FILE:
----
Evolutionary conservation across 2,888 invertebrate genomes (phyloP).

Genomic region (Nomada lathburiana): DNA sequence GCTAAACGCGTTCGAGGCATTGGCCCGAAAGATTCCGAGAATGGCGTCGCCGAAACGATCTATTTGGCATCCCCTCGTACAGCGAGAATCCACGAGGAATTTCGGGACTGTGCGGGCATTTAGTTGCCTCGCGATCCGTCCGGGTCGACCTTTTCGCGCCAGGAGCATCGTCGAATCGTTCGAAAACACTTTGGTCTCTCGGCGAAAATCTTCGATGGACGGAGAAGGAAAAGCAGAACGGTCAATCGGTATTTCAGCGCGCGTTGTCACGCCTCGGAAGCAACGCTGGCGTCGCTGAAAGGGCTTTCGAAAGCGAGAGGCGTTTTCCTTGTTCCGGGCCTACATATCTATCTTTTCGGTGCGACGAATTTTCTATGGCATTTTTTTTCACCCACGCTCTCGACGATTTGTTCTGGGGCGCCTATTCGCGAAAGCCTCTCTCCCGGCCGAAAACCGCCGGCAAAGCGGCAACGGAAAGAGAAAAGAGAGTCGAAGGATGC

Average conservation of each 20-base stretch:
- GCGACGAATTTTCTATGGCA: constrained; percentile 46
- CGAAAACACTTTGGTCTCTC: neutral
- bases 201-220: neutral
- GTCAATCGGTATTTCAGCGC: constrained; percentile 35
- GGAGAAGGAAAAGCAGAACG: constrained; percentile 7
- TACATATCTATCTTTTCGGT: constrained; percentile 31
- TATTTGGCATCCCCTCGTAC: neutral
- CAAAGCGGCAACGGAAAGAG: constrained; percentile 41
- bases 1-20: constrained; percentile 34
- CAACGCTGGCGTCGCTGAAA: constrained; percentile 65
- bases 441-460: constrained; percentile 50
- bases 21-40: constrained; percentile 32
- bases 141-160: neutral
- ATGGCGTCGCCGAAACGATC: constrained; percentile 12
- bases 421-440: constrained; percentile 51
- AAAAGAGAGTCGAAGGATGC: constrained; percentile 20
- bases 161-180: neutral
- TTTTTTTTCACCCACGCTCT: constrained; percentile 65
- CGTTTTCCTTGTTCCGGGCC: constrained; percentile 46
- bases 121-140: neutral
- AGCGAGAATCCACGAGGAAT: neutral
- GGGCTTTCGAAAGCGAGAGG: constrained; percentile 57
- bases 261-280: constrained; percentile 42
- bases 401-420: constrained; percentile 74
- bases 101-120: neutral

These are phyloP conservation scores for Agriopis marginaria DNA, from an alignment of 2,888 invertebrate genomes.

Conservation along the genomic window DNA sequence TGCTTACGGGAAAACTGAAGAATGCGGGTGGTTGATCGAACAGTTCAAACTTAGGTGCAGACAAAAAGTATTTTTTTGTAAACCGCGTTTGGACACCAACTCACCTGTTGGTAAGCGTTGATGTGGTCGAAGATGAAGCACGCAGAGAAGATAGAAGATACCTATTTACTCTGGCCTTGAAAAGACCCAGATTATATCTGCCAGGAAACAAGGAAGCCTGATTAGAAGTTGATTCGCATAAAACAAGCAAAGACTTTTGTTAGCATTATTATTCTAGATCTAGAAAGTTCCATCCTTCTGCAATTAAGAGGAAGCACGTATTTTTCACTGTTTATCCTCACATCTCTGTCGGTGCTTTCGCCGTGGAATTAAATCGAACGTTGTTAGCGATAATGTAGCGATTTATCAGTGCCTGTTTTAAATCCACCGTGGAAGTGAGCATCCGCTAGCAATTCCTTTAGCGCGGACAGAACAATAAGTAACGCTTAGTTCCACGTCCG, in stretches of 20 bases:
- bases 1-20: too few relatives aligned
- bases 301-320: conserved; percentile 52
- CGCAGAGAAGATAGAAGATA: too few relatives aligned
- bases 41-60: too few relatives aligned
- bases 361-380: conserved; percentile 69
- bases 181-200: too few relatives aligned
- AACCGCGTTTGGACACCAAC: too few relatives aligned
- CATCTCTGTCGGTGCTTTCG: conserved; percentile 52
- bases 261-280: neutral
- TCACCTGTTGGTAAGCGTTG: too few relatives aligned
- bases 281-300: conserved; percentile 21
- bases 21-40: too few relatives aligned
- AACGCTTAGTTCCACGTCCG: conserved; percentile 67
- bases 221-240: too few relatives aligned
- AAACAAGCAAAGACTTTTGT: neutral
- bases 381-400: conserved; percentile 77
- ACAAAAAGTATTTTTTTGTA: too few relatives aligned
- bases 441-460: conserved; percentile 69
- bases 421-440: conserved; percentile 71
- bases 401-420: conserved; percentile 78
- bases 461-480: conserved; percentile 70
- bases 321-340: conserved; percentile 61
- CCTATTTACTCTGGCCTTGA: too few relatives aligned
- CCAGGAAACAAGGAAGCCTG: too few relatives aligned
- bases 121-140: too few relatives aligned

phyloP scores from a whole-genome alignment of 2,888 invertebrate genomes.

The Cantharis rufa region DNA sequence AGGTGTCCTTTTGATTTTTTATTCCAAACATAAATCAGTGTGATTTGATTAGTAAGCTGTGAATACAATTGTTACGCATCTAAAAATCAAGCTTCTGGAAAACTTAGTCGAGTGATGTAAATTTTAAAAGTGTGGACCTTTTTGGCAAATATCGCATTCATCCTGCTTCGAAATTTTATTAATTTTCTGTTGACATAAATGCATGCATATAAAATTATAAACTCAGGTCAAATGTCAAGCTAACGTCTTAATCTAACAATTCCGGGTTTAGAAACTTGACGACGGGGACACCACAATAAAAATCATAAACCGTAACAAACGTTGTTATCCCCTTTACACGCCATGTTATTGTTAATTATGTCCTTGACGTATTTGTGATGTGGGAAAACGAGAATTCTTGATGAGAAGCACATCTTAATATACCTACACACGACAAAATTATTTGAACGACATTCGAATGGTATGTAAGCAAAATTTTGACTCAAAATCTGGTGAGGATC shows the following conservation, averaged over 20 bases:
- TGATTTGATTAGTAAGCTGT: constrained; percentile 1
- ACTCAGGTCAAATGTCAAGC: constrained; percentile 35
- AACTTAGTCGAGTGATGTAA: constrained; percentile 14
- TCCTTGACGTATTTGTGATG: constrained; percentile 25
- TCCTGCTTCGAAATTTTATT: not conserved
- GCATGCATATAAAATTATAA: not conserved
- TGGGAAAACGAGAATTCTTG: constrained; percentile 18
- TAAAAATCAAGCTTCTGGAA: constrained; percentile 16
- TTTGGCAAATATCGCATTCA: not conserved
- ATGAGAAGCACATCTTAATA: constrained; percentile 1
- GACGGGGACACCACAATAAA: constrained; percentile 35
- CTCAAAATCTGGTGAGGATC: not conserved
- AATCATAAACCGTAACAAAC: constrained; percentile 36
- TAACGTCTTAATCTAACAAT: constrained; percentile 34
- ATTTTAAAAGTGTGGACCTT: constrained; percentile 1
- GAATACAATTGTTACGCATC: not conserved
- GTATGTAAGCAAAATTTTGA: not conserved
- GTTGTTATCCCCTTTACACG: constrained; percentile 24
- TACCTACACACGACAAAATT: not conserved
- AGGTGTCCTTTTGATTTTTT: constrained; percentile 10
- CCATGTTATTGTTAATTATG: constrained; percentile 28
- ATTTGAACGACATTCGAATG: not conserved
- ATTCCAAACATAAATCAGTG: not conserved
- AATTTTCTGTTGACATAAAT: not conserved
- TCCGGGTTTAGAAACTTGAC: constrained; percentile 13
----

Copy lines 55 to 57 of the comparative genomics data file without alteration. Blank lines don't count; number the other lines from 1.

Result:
- bases 121-140: too few relatives aligned

phyloP scores from a whole-genome alignment of 2,888 invertebrate genomes.

The Cantharis rufa region DNA sequence AGGTGTCCTTTTGATTTTTTATTCCAAACATAAATCAGTGTGATTTGATTAGTAAGCTGTGAATACAATTGTTACGCATCTAAAAATCAAGCTTCTGGAAAACTTAGTCGAGTGATGTAAATTTTAAAAGTGTGGACCTTTTTGGCAAATATCGCATTCATCCTGCTTCGAAATTTTATTAATTTTCTGTTGACATAAATGCATGCATATAAAATTATAAACTCAGGTCAAATGTCAAGCTAACGTCTTAATCTAACAATTCCGGGTTTAGAAACTTGACGACGGGGACACCACAATAAAAATCATAAACCGTAACAAACGTTGTTATCCCCTTTACACGCCATGTTATTGTTAATTATGTCCTTGACGTATTTGTGATGTGGGAAAACGAGAATTCTTGATGAGAAGCACATCTTAATATACCTACACACGACAAAATTATTTGAACGACATTCGAATGGTATGTAAGCAAAATTTTGACTCAAAATCTGGTGAGGATC shows the following conservation, averaged over 20 bases: